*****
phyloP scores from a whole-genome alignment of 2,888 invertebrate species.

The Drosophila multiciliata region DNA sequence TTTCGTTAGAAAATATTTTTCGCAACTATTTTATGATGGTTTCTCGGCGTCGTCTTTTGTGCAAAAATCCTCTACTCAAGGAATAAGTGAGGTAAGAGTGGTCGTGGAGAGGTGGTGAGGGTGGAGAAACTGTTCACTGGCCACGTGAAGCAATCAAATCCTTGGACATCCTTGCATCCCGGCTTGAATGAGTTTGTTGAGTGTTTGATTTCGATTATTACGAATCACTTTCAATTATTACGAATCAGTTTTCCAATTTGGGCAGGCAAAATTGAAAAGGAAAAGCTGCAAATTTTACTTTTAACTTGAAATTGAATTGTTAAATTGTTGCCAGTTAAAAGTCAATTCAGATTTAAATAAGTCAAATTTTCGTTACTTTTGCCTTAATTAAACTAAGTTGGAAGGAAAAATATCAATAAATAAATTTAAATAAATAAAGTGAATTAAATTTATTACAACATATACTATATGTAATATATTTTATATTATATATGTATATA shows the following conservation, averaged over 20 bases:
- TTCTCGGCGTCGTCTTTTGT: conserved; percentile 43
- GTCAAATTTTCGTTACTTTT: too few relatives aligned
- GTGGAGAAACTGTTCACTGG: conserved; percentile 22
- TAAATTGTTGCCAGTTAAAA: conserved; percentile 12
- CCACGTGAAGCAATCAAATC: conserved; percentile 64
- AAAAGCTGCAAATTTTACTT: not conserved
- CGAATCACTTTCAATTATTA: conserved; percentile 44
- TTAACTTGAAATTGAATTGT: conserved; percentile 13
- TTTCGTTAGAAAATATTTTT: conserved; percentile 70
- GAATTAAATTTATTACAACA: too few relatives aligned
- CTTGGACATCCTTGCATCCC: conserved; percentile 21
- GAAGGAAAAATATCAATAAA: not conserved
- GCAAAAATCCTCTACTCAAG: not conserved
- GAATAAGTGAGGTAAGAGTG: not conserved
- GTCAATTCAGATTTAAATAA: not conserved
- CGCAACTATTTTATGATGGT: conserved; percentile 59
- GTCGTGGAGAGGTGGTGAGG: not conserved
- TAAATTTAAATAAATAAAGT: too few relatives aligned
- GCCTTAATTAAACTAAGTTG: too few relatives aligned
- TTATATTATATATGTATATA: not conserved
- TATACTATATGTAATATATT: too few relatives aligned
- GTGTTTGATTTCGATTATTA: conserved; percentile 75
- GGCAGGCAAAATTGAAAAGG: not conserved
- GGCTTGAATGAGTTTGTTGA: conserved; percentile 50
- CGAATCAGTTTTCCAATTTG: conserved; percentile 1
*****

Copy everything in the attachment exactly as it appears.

phyloP scores from a whole-genome alignment of 2,888 invertebrate species.

The Drosophila multiciliata region DNA sequence TTTCGTTAGAAAATATTTTTCGCAACTATTTTATGATGGTTTCTCGGCGTCGTCTTTTGTGCAAAAATCCTCTACTCAAGGAATAAGTGAGGTAAGAGTGGTCGTGGAGAGGTGGTGAGGGTGGAGAAACTGTTCACTGGCCACGTGAAGCAATCAAATCCTTGGACATCCTTGCATCCCGGCTTGAATGAGTTTGTTGAGTGTTTGATTTCGATTATTACGAATCACTTTCAATTATTACGAATCAGTTTTCCAATTTGGGCAGGCAAAATTGAAAAGGAAAAGCTGCAAATTTTACTTTTAACTTGAAATTGAATTGTTAAATTGTTGCCAGTTAAAAGTCAATTCAGATTTAAATAAGTCAAATTTTCGTTACTTTTGCCTTAATTAAACTAAGTTGGAAGGAAAAATATCAATAAATAAATTTAAATAAATAAAGTGAATTAAATTTATTACAACATATACTATATGTAATATATTTTATATTATATATGTATATA shows the following conservation, averaged over 20 bases:
- TTCTCGGCGTCGTCTTTTGT: conserved; percentile 43
- GTCAAATTTTCGTTACTTTT: too few relatives aligned
- GTGGAGAAACTGTTCACTGG: conserved; percentile 22
- TAAATTGTTGCCAGTTAAAA: conserved; percentile 12
- CCACGTGAAGCAATCAAATC: conserved; percentile 64
- AAAAGCTGCAAATTTTACTT: not conserved
- CGAATCACTTTCAATTATTA: conserved; percentile 44
- TTAACTTGAAATTGAATTGT: conserved; percentile 13
- TTTCGTTAGAAAATATTTTT: conserved; percentile 70
- GAATTAAATTTATTACAACA: too few relatives aligned
- CTTGGACATCCTTGCATCCC: conserved; percentile 21
- GAAGGAAAAATATCAATAAA: not conserved
- GCAAAAATCCTCTACTCAAG: not conserved
- GAATAAGTGAGGTAAGAGTG: not conserved
- GTCAATTCAGATTTAAATAA: not conserved
- CGCAACTATTTTATGATGGT: conserved; percentile 59
- GTCGTGGAGAGGTGGTGAGG: not conserved
- TAAATTTAAATAAATAAAGT: too few relatives aligned
- GCCTTAATTAAACTAAGTTG: too few relatives aligned
- TTATATTATATATGTATATA: not conserved
- TATACTATATGTAATATATT: too few relatives aligned
- GTGTTTGATTTCGATTATTA: conserved; percentile 75
- GGCAGGCAAAATTGAAAAGG: not conserved
- GGCTTGAATGAGTTTGTTGA: conserved; percentile 50
- CGAATCAGTTTTCCAATTTG: conserved; percentile 1